Citi Bike Swamped by Unexpected Ridership Surge, Disabled Bikes
As Yogi Berra might have said: You can’t ride Citi Bike anymore, it’s too popular.
Citi Bikes are “out of service” at a higher rate than normal, sometimes 50 percent more than last year, according to data reviewed by Streetsblog and the automated Citi Bike Stats Twitter account, which is not affiliated with Citi Bike but uses the bike share system’s open data. It all adds up to one fact: warm weather demand has brought spike in unavailable docks and a smaller amount of available bikes for people to ride.
From June 1-12, the percentage of bikes that were disabled and therefore unavailable to riders were consistently higher in 2022 than last year. How much higher:
- At 8 a.m., an average of 11.65 percent of Citi Bike’s 24,694 total docked bikes were out of service this year. During the same period in 2021, an average of 7.75 percent of 23,984 docked bikes were disabled.
- At 2 p.m., 10.56 percent of the docked bikes were disabled, up from 7.47 percent last year.
- At 5 p.m., 11.79 percent were disabled, up from 8.6 percent last year
The higher share of disabled bikes continued through this past Thursday as well. The raw number of more unusable bikes was roughly 700 or so — not a huge problem in a system with 24,000 or so bikes — but the percentage of disabled bikes did go up 50.3 percent in the morning, 41.4 percent in the afternoon and 37 percent during the evening.
At least one elected official has noticed that more bikes stuck in docks also jams up the rebalancing process, though he didn’t know the extent of the problem. Council Member Erik Bottcher publicly blasted Citi Bike before the Memorial Day holiday over what he said was a combination of both empty docks in one piece of his district and completely full docks in another piece of it.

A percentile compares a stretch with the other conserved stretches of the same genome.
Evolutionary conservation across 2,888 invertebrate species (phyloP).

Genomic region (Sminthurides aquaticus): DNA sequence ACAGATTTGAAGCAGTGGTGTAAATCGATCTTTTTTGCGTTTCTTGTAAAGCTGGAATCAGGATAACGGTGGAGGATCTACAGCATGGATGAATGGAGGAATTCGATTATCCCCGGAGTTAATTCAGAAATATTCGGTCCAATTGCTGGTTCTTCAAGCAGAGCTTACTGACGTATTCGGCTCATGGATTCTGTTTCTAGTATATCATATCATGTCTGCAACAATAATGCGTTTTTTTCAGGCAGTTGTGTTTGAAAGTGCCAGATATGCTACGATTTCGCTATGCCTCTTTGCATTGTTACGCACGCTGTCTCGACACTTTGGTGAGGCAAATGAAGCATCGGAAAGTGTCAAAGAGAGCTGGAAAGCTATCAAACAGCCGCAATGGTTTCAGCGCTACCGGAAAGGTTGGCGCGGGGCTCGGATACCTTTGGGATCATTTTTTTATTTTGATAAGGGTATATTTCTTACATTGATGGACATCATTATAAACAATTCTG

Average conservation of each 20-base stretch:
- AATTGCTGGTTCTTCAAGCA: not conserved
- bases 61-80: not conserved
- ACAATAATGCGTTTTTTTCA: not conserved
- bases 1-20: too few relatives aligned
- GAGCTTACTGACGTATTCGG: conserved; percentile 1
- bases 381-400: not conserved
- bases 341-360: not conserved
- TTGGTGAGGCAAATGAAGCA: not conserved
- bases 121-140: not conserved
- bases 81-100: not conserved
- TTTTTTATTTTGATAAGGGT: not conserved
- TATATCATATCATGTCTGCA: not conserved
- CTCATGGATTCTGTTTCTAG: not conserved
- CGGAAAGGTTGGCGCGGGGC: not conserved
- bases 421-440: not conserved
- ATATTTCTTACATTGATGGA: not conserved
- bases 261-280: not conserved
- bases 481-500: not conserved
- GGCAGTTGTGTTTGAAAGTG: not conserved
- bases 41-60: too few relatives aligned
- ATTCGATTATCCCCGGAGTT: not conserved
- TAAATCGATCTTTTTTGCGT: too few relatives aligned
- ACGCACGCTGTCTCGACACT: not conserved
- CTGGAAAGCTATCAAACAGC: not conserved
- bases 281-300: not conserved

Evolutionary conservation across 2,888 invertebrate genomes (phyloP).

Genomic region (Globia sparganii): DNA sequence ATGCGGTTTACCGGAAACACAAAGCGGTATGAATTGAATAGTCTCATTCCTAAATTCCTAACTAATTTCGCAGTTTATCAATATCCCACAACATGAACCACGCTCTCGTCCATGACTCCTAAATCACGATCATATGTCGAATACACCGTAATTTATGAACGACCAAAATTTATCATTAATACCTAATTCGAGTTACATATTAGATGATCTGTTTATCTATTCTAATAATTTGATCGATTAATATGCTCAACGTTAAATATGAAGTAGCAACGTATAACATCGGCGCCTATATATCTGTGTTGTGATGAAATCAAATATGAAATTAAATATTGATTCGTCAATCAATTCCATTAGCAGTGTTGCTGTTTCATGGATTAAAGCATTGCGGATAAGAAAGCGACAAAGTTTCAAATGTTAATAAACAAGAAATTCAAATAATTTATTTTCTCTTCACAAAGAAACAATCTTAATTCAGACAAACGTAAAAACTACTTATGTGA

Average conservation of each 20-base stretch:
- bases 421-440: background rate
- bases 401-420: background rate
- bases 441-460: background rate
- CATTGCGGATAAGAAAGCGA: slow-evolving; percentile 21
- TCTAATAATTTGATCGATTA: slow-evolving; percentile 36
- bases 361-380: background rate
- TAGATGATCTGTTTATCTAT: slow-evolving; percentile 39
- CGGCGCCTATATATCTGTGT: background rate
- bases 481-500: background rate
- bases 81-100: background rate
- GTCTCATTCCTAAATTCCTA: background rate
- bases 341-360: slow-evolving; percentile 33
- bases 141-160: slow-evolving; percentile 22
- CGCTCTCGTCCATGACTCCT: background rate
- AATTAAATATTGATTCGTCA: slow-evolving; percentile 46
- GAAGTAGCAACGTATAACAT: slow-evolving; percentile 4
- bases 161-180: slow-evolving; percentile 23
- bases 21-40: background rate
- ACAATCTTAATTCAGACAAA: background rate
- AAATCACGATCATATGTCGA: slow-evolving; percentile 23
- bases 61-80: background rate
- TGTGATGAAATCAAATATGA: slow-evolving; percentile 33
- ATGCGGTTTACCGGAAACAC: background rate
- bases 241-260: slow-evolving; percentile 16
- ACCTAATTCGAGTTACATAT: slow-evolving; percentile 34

I present to you the @CitiBikeNYC stations of Hell’s Kitchen.
And in the Village, they’re always full.
This is a failure. pic.twitter.com/ZVQz11UUti
— Erik Bottcher (@ebottcher) May 24, 2022
“In the Village, they’re always full,” Bottcher tweeted on May 24 with a photo of empty Citi Bike docks in Hells Kitchen, the northern piece of his district.
It wasn’t just Bottcher having a bad day. Shortly after the Council member shared his frustration, 3,855 bikes or 15.49 percent of all docked bikes, were disabled and 21,032 bikes were available across the system, including 845 e-bikes. Last year, on May 24 at 10:46 a.m., there were 2,124 total bikes disabled across the system, or 8.99 percent of all docked bikes — which means that the share of unavailable bikes shot up by 72.3 percent from one year to the next.
This isn’t the first uptick in unrideable Citi Bikes in the bike share system’s history. In 2018 for instance, a mysterious issue with the handlebars on the bikes dropped the number of available bikes to ride from 9,112 to 7,166 in just a two-week period.